Originally posted July 15, 2016
The American Civil Liberties Union is in business to defend the constitutional rights of all individuals. There are other organizations to protect and defend the rights and lives of their members, as well as the general public.
The Anti-Defamation League, whose slogan is Imagine a World Without Hate, focuses on worldwide antisemitism, but has come to the defense of people of all ethnicities.
The Japanese American Citizens League was formed to secure and maintain the civil rights of Japanese Americans and all others who are victimized by injustice and bigotry.
The fact that these organizations exist clearly demonstrates two things:
1. Injustice and bigotry is a reality for many minorities.
2. It’s inevitable that members of minority groups who feel that they are under attack band together to demand justice for themselves.
Why is it then, that the very name, Black Lives Matter is so infuriating? Do we disagree with the basic premise? Do we take exception with the idea that black lives matter?
Why was it necessary to immediately push back against the BLM movement with the thinly veiled message that All Lives Matter?
We should be at a place where all lives matter, but that isn’t always the case. The religious Right is pro-life, right up until the baby’s born.
After that, they’re on their own.
Saying that that all lives matter minimizes the vulnerability of those most at risk in our society. It should go without saying that all lives matter. The problem is that historical evidence refutes that claim.
When a self-appointed vigilante like George Zimmerman can get away with killing an unarmed teenager, then White America has lost the right to say that all lives matter.
When video after video shows black men killed for selling cigarettes or CDs or having a broken tail light, then we have to admit that black lives really don’t matter.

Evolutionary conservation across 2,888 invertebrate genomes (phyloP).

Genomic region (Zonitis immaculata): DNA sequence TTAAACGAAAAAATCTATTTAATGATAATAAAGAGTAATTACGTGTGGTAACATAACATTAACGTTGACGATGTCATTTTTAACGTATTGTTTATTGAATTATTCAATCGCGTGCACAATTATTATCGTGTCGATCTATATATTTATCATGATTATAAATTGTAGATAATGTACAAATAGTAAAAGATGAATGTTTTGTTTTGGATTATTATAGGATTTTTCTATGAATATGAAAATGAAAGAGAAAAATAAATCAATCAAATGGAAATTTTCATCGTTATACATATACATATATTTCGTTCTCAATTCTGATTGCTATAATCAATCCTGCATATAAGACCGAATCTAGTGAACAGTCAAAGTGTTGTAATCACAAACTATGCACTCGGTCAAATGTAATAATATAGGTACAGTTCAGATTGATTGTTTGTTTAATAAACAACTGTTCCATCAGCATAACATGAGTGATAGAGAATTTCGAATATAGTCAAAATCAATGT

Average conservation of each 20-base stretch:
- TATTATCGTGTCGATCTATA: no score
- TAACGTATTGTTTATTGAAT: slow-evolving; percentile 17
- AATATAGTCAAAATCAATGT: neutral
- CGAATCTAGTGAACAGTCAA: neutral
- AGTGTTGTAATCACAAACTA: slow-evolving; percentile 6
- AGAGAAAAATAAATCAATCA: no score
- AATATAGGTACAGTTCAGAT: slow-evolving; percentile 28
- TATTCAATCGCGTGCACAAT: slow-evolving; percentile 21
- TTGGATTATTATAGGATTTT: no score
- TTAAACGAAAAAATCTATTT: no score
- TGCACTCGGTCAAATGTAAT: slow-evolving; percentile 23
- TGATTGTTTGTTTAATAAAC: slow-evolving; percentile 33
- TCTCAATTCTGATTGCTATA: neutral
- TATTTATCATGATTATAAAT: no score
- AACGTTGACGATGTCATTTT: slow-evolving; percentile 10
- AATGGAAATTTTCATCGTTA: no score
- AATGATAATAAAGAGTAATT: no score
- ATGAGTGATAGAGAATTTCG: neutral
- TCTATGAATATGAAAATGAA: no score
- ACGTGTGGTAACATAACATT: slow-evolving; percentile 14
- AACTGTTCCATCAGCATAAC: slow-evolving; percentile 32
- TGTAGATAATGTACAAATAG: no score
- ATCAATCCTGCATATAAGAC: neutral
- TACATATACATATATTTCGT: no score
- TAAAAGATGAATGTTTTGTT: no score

When a Chicago cop empties his gun into the prone body of teenager, we have to admit that there is a systemic failure to respect all lives.
One man does not have to die. The choice is not binary.
All lives will matter when we can actually live it. All lives will matter when the scales of justice swing equally for all.
In the mean time, we could think about mothers knowing that every time their teenage sons walk out the door, they may not return.
Repeatedly telling teenagers to be deferential WHEN (not if) they get stopped by police only goes so far.
Video evidence shows that being in full compliance with an officer’s requests may not save you.
Black lives matter. If they don’t matter to you, they matter to them. They matter to the wives and mothers and sons and daughters of black men.
Some friends in Skokie, Illinois asked why the protestors have to be so violent. They get that black people are upset, but don’t think any of that anger should impact their White lives.
We are no longer a nation of empathetic people. It’s always us or them.
We don’t see why supporting the BLM movement is important to us as individuals and as a nation.
I also support local police departments, many of whose numbers I have on speed dial. Just as most White Americans can’t imagine what it’s like to be Black, most civilians can’t imagine what it’s like to be a cop.
For me there is no dichotomy, no choice to be made. The police do a difficult and often thankless job. They stand that blue line for us at mortal risk to themselves. They deserve our support and our thanks.
In supporting our police though, we need to ask them to keep one thing in mind. ALL LIVES MATTER.
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